Historically, the native American pecan nut tree was one of the most significant plant discoveries that positively influenced U.S. agriculture and commercial food production to provide a nut product, highly nutritious, inexpensive to produce, and with a delicate distinctive flavor, unrivaled by any other nut. The pecan nut was well known by the early American Indian tribes as a food source for the American Indian families, and the Indian hunters knew that during the fall and winter, when the pecan nuts fell to the ground, this collectible food source also attracted hungry wildlife, such as duck, deer, squirrels, and a host of other animals that were hunted and eaten by the Indians. Although the pecan nut tree is native to the flood plains along the Mississippi River, and normally did not occur as a native tree in the Eastern United States, the American Indians soon learned that seedling (wild) pecan nuts would sprout and form bearing trees, when they explored and visited tribes further East. There are gigantic notable seedling trees of pecan that presumably were planted by the American Indians that today are hundreds of years old, predating the arrival of the early American pioneers. Archaeological excavations from Baker’s Cave, near Val Verde County, Texas, reveal that pecan nuts and pecan leaves were discovered in association with human relics that date to at least 3000 B.C., and perhaps as old as 6000 B.C. This American archaeological evidence strongly suggests that the pecan nut was one of nature’s earliest sources of recorded food use by Native Americans Indians. – that may even predate recorded food use by Europe, Asia, or even at the ancient Egyptian pyramids.
Early American historical records show that pecan nut trees were offered for sale at America’s first nursery that was established in Flushing, New York, in 1737, by the founder, Robert Prince. It is well known that General George Washington visited this nursery, and that the famous explorers, Lewis and Clark, brought back seed and collected plants from their Western explorations, to supply future shrubs and trees to the Prince Nursery in New York.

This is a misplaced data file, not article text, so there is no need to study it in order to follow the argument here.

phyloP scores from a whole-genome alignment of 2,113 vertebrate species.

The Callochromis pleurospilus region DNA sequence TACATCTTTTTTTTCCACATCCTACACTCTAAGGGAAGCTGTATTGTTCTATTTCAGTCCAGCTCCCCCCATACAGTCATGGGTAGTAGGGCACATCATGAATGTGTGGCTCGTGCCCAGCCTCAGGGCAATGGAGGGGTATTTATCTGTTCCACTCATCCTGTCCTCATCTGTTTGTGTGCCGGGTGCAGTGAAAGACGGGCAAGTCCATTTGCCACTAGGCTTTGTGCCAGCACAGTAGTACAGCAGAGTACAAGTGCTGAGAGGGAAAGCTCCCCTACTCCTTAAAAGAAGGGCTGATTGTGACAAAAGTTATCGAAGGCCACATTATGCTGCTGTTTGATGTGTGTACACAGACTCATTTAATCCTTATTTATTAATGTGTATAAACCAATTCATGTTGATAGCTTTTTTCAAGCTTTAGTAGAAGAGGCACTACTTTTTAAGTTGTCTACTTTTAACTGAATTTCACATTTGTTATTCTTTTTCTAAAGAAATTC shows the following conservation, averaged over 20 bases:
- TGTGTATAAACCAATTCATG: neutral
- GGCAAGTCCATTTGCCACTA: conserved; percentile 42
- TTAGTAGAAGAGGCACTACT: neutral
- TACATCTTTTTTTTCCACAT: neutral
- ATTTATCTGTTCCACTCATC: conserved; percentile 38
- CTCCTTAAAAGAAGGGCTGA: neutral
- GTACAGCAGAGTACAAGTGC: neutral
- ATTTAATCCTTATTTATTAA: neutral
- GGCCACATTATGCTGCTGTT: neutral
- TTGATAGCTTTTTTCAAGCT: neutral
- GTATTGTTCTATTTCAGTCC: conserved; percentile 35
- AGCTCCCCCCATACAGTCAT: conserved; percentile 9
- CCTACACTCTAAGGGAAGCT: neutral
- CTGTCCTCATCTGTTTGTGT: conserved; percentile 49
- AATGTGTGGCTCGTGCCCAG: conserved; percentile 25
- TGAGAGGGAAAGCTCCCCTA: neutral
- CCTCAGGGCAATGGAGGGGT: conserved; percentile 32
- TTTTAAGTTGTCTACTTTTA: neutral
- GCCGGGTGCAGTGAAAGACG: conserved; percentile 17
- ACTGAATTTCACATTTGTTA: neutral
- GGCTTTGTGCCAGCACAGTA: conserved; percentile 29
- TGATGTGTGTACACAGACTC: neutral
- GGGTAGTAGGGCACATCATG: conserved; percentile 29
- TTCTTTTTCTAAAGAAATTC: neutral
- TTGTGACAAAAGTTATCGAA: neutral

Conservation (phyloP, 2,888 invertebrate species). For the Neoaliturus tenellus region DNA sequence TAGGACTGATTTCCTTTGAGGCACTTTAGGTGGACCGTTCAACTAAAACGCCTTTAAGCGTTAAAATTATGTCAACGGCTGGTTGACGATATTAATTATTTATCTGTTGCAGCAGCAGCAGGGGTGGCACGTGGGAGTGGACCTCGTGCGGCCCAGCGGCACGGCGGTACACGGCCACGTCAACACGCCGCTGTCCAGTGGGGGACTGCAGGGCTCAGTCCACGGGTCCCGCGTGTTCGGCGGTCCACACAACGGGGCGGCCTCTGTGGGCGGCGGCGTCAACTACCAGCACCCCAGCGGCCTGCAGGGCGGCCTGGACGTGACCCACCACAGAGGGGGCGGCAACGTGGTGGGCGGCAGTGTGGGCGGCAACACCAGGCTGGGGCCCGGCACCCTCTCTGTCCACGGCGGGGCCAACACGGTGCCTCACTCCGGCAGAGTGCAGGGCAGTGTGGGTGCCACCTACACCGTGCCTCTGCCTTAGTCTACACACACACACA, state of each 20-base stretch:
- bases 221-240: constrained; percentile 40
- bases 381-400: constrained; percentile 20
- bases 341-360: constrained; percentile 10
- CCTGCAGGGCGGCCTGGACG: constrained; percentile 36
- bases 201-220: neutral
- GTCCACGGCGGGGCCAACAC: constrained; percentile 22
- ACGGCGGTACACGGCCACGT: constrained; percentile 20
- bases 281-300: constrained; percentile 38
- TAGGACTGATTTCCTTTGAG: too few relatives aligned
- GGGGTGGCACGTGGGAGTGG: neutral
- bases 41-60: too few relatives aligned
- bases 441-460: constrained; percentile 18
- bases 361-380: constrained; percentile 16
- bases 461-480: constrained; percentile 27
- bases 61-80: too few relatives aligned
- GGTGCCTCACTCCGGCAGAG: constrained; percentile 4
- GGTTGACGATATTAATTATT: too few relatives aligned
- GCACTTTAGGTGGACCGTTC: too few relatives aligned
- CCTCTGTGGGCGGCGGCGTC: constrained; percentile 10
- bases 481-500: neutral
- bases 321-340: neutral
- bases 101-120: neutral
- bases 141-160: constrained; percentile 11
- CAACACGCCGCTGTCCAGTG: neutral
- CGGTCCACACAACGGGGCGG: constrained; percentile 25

John Bartram, an associate of Benjamin Franklin, both from Philadelphia, Penn., collected pecan nut trees for their personal nut and fruit tree orchards. The famous American explorer and botanist, William Bartram, son of John Bartram, set out in 1773, financed by English noblemen, to collect plants and to write a book, Travels, concerning the native trees and plants, and to research the habitat of the American Indians in the abandoned territories of the Spaniards, after Spain was defeated by the English warships. In William Bartram’s book, Travels, he noted, page 437, that two large pecan nut trees were observed by him to be growing in a garden at Mobile, Alabama. Bartram in his Travels book also wrote prolifically about various other nuts and nut trees such as chestnut trees native to America. Castanea, Hiccory” (Hickory Trees), Juglans exaltata” (Hazelnut American), Corylus, also named the American filbert, Juglans hickory” (Black Walnut), Juglans nigra.”